“Many parishes will also replace hymnals and other participation aids (such as hand missals) in light of updated editions corresponding to the new Roman Missal. While the Blessing of Articles for Liturgical Use also mentions hymnals, it might be difficult to appropriately dispose of a large number of copies of such books. After setting aside an appropriate number of copies for archives and libraries, other copies could be stored for use by prayer or study groups in the parish, offered to parishioners for their own private devotional use, or donated to other small communities that could effectively make use of them. Due to copyright agreements, annual hymnals and participation aids should be discarded after their prescribed period of use and cannot be retained for other uses in parishes.”

Some dioceses facilitated this disposal by arranging common drop-off places where priests could leave old missals. The Archdiocese of Denver, for example, made arrangement for a number of old missals to be buried in an unoccupied grave of a Catholic cemetery.

* * *

Follow-up: “Brothers” or “Sisters”

In the wake of our Jan. 10 response on the Confiteor, a reader inquired: “In today’s answers to question about the forgiveness of sins at Mass, you state from the Roman Missal: ‘. . . the priest invites those present to take part in the Act of Penitence, which, after a brief pause for silence, the entire community carries out through a formula of general confession. The rite concludes with the priest’s absolution, which, however, lacks the efficacy of the Sacrament of Penance.’ How do you reconcile that with the following teaching of the Council of Trent? Trent in its consideration of the Mass as a propitiatory sacrifice had declared (where I have added the emphasis): ‘. . . through the Mass we may obtain mercy and find grace to help in time of need (see Hebrews 4:16). For by this oblation the Lord is appeased, he grants grace and the gift of repentance, and he pardons wrongdoings and sins, even grave ones….'”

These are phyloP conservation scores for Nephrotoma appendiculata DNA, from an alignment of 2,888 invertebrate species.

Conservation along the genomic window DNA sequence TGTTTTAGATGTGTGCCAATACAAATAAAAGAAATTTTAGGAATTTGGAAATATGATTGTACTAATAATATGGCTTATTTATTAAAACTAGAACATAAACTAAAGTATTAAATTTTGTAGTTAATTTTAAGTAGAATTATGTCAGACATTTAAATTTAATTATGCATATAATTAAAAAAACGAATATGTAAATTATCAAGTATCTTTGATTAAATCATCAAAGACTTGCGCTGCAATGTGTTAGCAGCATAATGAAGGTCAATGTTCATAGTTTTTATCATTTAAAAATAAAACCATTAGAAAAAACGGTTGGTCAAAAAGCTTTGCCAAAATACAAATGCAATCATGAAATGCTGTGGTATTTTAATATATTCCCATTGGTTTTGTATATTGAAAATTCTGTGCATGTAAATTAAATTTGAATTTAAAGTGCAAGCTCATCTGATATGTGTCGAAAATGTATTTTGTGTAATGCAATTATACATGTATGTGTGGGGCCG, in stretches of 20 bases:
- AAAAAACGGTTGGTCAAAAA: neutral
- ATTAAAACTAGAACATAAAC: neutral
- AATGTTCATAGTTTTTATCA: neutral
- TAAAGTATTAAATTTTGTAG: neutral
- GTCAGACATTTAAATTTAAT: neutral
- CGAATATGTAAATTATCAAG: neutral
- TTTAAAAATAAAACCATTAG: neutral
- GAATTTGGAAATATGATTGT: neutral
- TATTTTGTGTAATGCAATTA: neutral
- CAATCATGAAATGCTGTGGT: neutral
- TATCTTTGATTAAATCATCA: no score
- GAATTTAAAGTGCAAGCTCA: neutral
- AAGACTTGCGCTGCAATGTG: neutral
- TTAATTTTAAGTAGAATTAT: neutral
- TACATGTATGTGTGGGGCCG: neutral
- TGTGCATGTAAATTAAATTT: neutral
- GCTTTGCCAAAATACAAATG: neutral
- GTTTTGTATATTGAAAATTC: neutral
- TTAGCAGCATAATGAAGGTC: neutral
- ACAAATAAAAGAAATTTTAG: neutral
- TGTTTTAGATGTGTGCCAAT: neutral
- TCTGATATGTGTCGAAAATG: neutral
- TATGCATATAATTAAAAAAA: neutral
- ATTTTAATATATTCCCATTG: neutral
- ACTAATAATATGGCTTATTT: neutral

There is no contradiction here. The rubric states that the priest’s absolution during the rite of penance is not a sacramental absolution. In other words, it is not the same as the absolution granted in the sacrament of penance. If it were so, there would be almost no need to go to confession at all.

The conciliar doctrine parts from a different level entirely. It is speaking of the Mass as a propitiatory sacrifice insofar as it is the un-bloody re-enactment of Christ’s unique sacrifice on Calvary, and hence it has the same infinite effects as this sacrifice among which is to obtain the forgiveness of sins.